CHICAGO — A pediatric nurse who has cared for some of the youngest and critically ill patients, with 50 years on the job and an unstoppable zest for life, shows no signs of slowing down.
Donna Schwarz is one of Chicago’s Very Own.
A few weeks ago, Schwarz, a Lurie Children’s Hospital nurse, achieved a milestone many will never claim — 50 years on the job.
“I can’t believe it’s been 50 years,” she said. “It doesn’t seem like 50 years, but it really is.”
Schwarz has done it all, including pediatric surgery and pre-operation and post-operation teaching. She said one of her most memorable moments in her nursing career was participating in the separation of conjoined twins.
“I got to be in the operating room and go out to talk to their parents and let them know how things were going and to be there when the children came out and to see them successfully go home. It was an honor to be able to do that,” she said.
Caring for children who are ill, seems to come naturally for Schwarz. Although at times it can be difficult, she said the good times outweigh the bad. She said she has cared many of her patients since birth and finds it rewarding to witness them grow and succeed.
“A lot of them become family, you’ve had them for a long time, if you’ve known somebody for 12 years you know them you know their family,” she said.
She said the children affectionately call her the “grandma nurse.” Among her colleagues, she is known for her upbeat personality, white skirts and plethora of knowledge. She knows so much, that incoming nurses get a special training day with her known as a “Day with Donna.”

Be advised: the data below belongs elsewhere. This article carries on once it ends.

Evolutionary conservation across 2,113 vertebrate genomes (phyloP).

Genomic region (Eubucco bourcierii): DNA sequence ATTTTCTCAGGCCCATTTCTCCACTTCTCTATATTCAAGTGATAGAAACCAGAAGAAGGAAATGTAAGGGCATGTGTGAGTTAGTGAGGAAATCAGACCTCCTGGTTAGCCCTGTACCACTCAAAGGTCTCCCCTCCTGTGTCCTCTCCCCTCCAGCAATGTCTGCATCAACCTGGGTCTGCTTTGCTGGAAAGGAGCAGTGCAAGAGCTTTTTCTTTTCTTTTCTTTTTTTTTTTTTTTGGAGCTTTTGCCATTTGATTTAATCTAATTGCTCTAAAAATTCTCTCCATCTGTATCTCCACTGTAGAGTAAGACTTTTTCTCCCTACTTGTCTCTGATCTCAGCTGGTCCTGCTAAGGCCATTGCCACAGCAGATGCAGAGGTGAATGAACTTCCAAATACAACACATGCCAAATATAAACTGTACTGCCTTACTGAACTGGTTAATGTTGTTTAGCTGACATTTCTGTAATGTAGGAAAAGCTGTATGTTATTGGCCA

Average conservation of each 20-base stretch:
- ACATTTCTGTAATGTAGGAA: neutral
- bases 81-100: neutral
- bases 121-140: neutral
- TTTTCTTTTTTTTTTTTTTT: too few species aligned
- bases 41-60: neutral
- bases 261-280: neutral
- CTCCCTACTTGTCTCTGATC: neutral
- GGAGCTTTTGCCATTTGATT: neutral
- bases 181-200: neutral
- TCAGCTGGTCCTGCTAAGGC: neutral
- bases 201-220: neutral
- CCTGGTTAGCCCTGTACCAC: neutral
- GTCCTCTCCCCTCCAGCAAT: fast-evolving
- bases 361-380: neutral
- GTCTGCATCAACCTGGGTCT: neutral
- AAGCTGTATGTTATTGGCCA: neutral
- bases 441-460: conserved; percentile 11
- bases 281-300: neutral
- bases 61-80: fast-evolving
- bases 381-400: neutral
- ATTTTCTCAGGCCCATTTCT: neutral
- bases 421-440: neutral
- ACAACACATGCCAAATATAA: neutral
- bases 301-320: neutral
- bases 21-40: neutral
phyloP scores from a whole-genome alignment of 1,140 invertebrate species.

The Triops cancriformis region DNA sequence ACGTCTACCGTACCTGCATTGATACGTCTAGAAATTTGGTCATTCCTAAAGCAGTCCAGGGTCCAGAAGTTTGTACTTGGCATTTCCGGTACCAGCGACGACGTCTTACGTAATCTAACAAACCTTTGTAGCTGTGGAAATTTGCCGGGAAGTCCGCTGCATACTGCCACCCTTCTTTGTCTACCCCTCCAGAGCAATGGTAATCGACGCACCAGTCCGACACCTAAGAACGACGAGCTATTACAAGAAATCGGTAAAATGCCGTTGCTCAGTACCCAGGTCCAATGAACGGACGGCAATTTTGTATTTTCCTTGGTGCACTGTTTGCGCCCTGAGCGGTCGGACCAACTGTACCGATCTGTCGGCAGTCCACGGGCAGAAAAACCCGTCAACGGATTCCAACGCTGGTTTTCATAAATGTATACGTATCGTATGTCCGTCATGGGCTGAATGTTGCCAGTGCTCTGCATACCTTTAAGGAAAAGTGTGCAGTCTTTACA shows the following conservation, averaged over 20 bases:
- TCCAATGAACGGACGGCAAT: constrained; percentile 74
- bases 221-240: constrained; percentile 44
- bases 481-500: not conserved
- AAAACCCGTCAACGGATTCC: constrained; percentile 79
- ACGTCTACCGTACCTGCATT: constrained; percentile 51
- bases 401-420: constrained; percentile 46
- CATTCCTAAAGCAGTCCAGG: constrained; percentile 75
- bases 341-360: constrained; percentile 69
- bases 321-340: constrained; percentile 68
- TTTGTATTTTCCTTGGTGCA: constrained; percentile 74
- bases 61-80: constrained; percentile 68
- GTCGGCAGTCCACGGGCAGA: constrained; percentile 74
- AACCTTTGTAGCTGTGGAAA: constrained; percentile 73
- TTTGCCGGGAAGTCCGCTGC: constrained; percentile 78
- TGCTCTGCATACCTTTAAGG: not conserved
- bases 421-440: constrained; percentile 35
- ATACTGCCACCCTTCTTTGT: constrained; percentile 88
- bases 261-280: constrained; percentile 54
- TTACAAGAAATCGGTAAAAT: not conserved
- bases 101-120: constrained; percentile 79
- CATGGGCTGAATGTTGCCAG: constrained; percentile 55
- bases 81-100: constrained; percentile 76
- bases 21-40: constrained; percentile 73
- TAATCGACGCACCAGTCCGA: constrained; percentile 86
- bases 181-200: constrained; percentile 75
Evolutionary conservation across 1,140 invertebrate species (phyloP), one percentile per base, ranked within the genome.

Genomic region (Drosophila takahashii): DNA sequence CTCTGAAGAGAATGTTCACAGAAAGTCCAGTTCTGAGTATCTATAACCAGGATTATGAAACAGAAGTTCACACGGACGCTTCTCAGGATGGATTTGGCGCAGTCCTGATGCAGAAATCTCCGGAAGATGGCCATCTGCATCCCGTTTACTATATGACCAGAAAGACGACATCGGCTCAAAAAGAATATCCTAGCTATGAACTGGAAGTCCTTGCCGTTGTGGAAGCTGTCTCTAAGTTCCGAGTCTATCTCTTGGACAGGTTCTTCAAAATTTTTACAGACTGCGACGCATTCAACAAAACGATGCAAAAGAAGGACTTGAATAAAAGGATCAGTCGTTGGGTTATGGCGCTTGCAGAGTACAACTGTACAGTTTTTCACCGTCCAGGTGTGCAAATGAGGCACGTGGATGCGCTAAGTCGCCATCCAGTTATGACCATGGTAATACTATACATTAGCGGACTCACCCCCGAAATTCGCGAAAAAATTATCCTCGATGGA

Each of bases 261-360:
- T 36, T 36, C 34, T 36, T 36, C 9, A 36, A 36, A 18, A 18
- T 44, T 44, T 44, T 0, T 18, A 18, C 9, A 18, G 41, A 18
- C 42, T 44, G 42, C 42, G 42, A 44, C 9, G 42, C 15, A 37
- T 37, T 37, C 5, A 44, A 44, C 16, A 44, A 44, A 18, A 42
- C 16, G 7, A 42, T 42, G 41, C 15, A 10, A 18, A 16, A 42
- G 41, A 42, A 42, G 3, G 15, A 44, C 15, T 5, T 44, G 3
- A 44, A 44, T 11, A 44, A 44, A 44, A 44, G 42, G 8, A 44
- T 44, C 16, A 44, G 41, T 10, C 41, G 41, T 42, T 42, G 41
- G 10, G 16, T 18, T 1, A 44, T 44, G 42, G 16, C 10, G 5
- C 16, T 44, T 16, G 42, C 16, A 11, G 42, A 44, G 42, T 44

“Well as new people came onto the floor, I was noticing that some people had some skills that just needed to be buffed up, and I said, ‘What these people need is a day with Donna,’” she said.
“Donna has learned the tricks of the trade herself so what better way to learn than from the expert herself,” Katrina Andracki, pediatric nurse at Lurie Children’s Hospital, said.
Her commitment, dedication and love for her patients was evident early in her career. On her wedding day, she managed to work a shift before squeezing in the nuptials and her son Bradford is named after her first pediatric patient.
A few weeks ago, colleagues held a celebration for Schwarz celebrating 50 years at Lurie Children’s Hospital, many wearing a white skirt to honor their friend.
“She is the epitome of nursing she is such a wonderful resource for everyone on their floor,” Andracki said.
And although she has decades on the job, her criteria for retirement is not based on years of service.
“I am not going to retire until the job is not fun anymore, because I’m still having fun,” Schwarz said.
Schwarz said she keeps in touch with many of her patients, some who are now close to 50 years old